No one is going to pay the $250 that it costs to get a dance card in Detroit unless they intend to dance professionally. And that means they're subject to a city income tax.

If they didn't file a City of Detroit tax return, the Income Tax Division of the Detroit Department of Finance should spring into action to collect that revenue.

By my calculations, the City of Detroit is losing somewhere in the neighborhood of $5 million in uncollected income taxes from these dancers. That's enough tax revenue to post a police officer in front of every strip club in town to respond to any issues that develop and to deter those who intend to commit a crime.

More importantly, that would also leave us with enough revenue to hire another 200 or so police officers. Those additional officers could, in turn, go after the drug dealers who have been using our children as target practice.

In addition, the enforcement and collection of these taxes would be much easier if it was coordinated with the IRS, the Michigan Department of Treasury and the other cities around Michigan that have both strip clubs and a city income tax (e.g., Flint, Highland Park and Lansing).

I have argued this for months. Hopefully, someone will listen before another child gets shot it in Detroit.

Tuesday, June 19, 2007

Homeowner Workshops

Mayor Kwame M. Kilpatrick and the Detroit Home- ownership Preserv- ation Enterprise will partner to host two workshops to provide current homeowners and future homebuyers with information to make homeownership easier in the NEXT Detroit.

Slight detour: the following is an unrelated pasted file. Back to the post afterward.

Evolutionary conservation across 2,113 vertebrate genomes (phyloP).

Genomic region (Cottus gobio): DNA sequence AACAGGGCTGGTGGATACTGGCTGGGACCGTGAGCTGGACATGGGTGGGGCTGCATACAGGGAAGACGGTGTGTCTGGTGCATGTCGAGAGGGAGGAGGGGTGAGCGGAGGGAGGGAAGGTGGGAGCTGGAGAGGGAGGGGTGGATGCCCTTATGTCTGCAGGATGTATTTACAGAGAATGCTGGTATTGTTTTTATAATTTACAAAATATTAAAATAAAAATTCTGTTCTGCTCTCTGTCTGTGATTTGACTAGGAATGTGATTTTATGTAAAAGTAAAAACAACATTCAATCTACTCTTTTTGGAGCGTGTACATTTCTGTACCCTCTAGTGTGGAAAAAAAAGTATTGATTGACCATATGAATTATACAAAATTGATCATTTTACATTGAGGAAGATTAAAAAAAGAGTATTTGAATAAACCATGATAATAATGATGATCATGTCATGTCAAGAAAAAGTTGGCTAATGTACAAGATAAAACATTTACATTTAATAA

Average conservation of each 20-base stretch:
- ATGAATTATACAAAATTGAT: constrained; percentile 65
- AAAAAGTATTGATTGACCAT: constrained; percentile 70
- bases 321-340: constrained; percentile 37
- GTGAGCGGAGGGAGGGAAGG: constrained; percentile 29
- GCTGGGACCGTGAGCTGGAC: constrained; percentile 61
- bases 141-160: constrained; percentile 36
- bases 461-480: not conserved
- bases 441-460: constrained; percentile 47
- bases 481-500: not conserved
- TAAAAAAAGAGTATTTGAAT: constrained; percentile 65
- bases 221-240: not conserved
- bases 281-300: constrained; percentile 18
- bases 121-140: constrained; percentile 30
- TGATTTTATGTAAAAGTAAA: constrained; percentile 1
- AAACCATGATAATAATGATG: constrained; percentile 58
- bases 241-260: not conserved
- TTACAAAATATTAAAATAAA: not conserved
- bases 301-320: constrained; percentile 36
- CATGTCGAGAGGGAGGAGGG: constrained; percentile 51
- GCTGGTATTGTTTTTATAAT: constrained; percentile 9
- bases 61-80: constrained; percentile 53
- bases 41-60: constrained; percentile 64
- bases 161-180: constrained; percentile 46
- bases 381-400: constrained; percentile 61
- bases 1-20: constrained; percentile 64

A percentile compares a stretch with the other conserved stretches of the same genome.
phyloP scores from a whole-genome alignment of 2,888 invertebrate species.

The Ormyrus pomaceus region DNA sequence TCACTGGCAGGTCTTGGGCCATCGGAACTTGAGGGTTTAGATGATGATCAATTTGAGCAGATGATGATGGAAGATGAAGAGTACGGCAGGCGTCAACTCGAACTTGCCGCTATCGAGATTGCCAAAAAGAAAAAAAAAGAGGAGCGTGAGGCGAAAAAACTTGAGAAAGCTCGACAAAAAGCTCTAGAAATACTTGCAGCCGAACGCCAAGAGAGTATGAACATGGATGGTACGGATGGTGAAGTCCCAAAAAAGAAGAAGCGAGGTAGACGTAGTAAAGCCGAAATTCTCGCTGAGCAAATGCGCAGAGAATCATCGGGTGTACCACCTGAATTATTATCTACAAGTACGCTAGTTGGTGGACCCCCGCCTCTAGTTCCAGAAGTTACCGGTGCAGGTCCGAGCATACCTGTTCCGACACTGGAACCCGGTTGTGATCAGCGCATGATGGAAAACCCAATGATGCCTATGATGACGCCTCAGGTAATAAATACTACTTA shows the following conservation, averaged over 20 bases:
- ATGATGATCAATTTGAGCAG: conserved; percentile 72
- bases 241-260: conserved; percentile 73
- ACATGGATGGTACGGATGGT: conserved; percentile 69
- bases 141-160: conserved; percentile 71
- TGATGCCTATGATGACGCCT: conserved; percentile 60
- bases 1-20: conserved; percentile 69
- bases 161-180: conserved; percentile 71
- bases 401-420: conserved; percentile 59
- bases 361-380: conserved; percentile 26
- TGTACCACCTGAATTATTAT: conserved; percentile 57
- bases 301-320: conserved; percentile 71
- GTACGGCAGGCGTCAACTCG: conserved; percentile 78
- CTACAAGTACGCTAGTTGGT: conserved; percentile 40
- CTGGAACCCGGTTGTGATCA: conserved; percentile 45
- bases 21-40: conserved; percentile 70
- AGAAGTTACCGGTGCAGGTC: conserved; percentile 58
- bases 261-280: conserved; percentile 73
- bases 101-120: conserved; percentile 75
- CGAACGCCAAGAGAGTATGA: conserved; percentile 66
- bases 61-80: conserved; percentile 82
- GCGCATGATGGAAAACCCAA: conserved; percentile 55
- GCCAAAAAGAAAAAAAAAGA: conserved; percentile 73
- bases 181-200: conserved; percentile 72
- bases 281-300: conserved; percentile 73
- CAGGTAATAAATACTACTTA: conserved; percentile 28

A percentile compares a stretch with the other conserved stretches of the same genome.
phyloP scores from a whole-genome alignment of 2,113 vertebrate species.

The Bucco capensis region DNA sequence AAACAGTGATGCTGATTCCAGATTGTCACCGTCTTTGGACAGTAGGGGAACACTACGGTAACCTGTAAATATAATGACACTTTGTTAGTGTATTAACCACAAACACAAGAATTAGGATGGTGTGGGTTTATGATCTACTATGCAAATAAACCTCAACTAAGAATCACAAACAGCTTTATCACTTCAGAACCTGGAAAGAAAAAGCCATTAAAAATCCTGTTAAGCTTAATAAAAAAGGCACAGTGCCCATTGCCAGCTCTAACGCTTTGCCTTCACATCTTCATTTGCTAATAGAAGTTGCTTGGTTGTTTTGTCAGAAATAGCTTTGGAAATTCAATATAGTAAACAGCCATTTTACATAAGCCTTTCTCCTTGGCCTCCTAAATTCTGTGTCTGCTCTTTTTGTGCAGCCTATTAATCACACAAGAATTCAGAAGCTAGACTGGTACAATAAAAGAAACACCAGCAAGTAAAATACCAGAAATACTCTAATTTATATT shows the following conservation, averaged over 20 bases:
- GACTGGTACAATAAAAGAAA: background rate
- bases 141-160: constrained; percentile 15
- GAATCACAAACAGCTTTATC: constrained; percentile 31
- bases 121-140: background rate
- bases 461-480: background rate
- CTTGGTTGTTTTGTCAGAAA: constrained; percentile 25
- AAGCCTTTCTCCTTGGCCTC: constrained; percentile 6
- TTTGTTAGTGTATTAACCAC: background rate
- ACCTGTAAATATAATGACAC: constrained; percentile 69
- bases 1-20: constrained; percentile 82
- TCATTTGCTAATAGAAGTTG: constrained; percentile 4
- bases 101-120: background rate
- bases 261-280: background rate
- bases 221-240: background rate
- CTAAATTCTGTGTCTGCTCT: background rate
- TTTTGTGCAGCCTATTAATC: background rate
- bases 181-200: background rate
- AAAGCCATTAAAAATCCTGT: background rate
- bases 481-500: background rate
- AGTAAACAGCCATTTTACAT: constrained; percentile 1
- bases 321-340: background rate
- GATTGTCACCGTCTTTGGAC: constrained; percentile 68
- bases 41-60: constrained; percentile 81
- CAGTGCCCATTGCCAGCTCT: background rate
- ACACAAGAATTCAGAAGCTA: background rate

The first Detroit Neighborhood Homeownership Workshop, and the one closest to the Warrendale neighborhood, will happen on Tuesday, June 26 at the Northwest Activities Center (18100 Meyers) from 2-7 p.m. A second one will take place on Thursday June 28 at the Samaritan Center (5555 Conner) from 2-7 p.m.

Counselors will be present to answer questions about:
  • Financial and Credit Management;
  • Predatory Lending;
  • Foreclosure Prevention;
  • Home Preservation;
  • Renter/Landlord Rights and Responsibilities; and
  • Taxes and Insurance.
They will also give tips about being a first time homebuyer. Homes available for purchase in the city of Detroit will also be featured during these workshops. Each workshop is free and open to any resident interested in becoming more financially savvy.

Refreshments will be served. There is no charge for parking and there will be prize drawings.

Monday, June 18, 2007

Upcoming Rouge Park Meeting

The Friends of Rouge Park will next meet at 6:00 p.m. on Wednesday, June 20. This meeting will be held in St. Suzanne School.

The focus of their meeting will be feedback on the Rouge Park clean-up. They will also plan for the upcoming Fall Run.

Friday, June 01, 2007

Mansfield Park: Cool Warrendale Thing of the Week

I was working on a shoot for a client last night and met a great local band, Mansfield Park, and was pleasantly suprised to learn that they're from the Warrendale neighborhood.

In fact, a little voice in my head starting singing "It's A Small World" as soon as I heard what street their drummer lives on.

Anyway, you can hear some of the band's work on their MySpace page. You can also see them live in concert at 8 p.m. tonight at Studio 142, which is located at 142 Maple St. in Wyandotte.